When he came to Wharton, Dean Thomas S. Robertson outlined a vision of business as a tool for advancing society and creating economic opportunity for all people. It’s a wonderful and high-minded ideal and one that I believe to be true.

In many ways, the transformative power of business is encapsulated in microfinance institutions (MFIs)—hybrid organizations that adopt business principles to address poverty by making small loans to impoverished people. Over the last 20 years, microfinance has become a globally popular anti-poverty intervention and a great example of how business acumen can be applied to help address social problems in sustainable ways. It is also an area that has benefited from the ingenuity of Wharton community members, such as student Charlie Javis, W’14, and her team who have launched PoverUP to help take the microfinance model in exciting new directions.

Now, while business can be a powerful tool for good, the link between the two can sometimes be tenuous. Although profit is only one aspect of what business does, it tends to be disproportionately emphasized, and this creates concerns about how financial and social returns mix. How this question is answered has implications for the power of business as a force for good.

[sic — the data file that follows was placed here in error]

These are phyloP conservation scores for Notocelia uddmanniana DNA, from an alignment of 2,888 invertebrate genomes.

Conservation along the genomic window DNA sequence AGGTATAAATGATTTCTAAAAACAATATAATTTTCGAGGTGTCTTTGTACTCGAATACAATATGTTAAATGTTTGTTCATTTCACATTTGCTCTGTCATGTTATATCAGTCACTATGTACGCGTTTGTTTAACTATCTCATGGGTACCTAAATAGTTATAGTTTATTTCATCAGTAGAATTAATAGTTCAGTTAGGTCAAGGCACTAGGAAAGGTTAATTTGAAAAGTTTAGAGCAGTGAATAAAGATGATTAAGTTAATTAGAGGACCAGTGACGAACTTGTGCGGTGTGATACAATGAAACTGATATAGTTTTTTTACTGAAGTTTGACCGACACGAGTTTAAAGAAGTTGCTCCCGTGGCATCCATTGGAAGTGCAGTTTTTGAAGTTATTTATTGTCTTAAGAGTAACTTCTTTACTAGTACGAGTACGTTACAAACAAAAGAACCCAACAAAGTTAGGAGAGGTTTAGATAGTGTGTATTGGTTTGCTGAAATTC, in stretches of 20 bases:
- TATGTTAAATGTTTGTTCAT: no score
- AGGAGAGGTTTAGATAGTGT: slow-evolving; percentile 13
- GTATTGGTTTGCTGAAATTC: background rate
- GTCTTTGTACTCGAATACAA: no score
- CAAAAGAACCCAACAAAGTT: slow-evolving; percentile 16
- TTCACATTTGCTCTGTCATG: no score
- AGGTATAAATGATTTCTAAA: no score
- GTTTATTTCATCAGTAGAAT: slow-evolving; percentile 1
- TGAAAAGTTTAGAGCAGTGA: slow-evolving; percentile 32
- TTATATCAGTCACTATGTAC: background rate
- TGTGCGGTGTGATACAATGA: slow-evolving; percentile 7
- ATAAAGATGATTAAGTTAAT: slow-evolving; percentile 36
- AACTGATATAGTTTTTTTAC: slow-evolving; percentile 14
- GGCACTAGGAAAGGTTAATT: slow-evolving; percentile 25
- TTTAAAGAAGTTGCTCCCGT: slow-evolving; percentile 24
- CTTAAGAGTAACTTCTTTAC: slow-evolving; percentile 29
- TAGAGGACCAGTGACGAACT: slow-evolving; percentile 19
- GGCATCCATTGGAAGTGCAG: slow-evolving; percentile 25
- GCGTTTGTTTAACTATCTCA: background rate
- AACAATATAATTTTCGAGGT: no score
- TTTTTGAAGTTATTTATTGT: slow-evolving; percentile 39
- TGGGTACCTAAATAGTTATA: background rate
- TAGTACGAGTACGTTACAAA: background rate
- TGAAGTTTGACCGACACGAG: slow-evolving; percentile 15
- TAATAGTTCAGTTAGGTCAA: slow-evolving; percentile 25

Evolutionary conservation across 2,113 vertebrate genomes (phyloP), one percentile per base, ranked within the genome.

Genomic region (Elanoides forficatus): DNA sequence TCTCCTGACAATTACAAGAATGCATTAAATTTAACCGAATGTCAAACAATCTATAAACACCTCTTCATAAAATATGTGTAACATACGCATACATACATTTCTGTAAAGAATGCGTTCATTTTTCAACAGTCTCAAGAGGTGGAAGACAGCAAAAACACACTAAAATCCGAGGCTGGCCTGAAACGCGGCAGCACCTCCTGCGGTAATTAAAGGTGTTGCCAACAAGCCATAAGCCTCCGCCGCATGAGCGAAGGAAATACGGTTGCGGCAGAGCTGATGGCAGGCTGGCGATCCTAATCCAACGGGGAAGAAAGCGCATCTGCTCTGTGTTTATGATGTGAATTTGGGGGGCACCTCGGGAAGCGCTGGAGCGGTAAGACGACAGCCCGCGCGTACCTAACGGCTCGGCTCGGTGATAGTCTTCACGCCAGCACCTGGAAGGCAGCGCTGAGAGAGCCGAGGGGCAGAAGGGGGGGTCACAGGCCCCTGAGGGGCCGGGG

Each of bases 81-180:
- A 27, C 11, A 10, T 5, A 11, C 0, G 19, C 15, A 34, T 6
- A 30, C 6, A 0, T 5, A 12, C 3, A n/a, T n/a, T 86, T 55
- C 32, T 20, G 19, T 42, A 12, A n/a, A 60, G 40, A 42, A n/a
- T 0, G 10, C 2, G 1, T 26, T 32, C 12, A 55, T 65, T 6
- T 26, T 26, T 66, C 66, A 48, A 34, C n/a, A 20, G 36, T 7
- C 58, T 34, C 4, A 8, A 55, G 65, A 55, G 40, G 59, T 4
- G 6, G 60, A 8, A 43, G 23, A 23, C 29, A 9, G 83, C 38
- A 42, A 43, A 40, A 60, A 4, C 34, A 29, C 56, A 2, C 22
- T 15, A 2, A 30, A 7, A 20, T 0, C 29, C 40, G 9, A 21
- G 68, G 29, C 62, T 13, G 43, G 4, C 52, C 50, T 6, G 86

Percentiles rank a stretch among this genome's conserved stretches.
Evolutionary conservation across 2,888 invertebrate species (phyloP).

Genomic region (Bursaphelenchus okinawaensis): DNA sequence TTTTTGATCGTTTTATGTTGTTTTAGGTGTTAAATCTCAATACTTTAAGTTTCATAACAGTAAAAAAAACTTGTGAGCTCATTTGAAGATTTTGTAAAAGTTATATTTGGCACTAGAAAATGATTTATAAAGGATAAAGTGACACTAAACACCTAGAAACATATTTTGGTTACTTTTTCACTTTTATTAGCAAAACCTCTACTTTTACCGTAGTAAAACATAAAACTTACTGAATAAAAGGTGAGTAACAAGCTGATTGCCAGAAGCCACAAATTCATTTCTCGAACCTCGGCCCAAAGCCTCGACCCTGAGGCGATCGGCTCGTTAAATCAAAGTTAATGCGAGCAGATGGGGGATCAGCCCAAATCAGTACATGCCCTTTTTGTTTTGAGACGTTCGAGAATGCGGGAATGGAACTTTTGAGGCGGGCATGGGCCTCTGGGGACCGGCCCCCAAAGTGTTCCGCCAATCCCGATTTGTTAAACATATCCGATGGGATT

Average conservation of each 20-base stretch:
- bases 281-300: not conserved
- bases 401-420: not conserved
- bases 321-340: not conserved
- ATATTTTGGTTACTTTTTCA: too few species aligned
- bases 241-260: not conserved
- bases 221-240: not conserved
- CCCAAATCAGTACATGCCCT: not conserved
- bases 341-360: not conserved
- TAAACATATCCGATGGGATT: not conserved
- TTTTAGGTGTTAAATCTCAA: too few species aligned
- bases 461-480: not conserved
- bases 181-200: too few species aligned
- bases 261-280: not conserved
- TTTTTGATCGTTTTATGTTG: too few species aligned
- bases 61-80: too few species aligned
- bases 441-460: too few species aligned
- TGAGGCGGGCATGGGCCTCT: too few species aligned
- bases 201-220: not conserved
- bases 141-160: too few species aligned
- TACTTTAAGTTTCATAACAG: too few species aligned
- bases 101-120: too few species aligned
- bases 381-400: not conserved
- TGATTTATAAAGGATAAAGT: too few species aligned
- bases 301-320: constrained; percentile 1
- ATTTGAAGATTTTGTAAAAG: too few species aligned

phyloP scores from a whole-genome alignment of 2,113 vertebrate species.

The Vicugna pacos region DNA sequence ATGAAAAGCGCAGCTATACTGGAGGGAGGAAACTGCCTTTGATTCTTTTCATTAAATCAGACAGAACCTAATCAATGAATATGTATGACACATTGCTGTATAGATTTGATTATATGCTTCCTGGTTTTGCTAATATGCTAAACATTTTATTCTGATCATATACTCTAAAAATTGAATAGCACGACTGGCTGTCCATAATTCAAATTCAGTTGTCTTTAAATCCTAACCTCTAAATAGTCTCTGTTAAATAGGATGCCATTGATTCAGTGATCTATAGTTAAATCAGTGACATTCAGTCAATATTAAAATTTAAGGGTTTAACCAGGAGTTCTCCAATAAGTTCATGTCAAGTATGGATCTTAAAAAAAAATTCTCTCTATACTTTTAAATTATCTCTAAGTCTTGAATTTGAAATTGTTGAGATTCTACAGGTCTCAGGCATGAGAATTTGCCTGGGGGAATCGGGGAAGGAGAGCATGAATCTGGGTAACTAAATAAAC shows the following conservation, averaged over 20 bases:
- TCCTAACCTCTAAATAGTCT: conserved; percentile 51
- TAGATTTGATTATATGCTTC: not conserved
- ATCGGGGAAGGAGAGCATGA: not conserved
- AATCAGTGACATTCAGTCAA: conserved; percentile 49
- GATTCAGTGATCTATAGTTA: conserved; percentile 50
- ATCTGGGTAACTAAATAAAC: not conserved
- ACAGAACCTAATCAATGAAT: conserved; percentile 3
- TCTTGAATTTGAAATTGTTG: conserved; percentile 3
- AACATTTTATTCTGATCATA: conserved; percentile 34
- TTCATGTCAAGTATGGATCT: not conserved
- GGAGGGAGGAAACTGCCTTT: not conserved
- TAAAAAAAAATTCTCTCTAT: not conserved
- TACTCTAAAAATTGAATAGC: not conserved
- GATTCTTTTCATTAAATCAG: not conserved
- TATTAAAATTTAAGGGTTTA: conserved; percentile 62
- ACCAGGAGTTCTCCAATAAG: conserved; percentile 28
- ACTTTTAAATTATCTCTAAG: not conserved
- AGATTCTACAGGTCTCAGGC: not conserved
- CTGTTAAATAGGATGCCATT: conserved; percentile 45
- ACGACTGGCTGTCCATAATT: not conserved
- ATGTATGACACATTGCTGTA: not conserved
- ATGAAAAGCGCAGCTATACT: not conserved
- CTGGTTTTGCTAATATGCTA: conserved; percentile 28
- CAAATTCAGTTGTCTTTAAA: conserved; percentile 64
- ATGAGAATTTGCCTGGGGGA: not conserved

Some early results from a study that I’m working on with Eric Zhao at the University of Alberta suggest that this deserves some attention. Looking at more than 1,800 MFIs in 168 countries, we found that social outreach is increasingly sacrificed in countries where MFIs have more ready access to global capital markets—and thus face pressure to deliver profits. (Many investment funds value social aims, but they still demand financial returns).

A typical result is that MFIs reduce the number of loans that they make to women, who tend to be the poorest of the poor, and thus less profitable to lend to. In addition, we found that this is amplified in highly patriarchal countries where the need for loans to women is greatest—it’s hard to make money lending to women when a society is set up to marginalize them.

So, what does this tell us? First, it is hard to address long-standing social issues such as poverty and patriarchy regardless of whether or not business is the tool of choice. Beyond this, though, the tension between doing good and making money is real in many contexts. Rather than trying to dissolve it in platitudes about win-win scenarios, it is important to bring it front and center, examine tradeoffs, and make hard decisions about what matters to a person, business or new venture.

In many ways, I think that this encapsulates Dean Robertson’s vision—business is more than profits, more than self-interest and certainly more than the greed that we’ve witnessed in financial scandals. It is creativity, passion, compassion and problem-solving. When these are brought into productive balance, the results can be very powerful.

Editor’s note: This post first appeared on Wharton’s Entrepreneurship Blog on Sept. 13, 2012.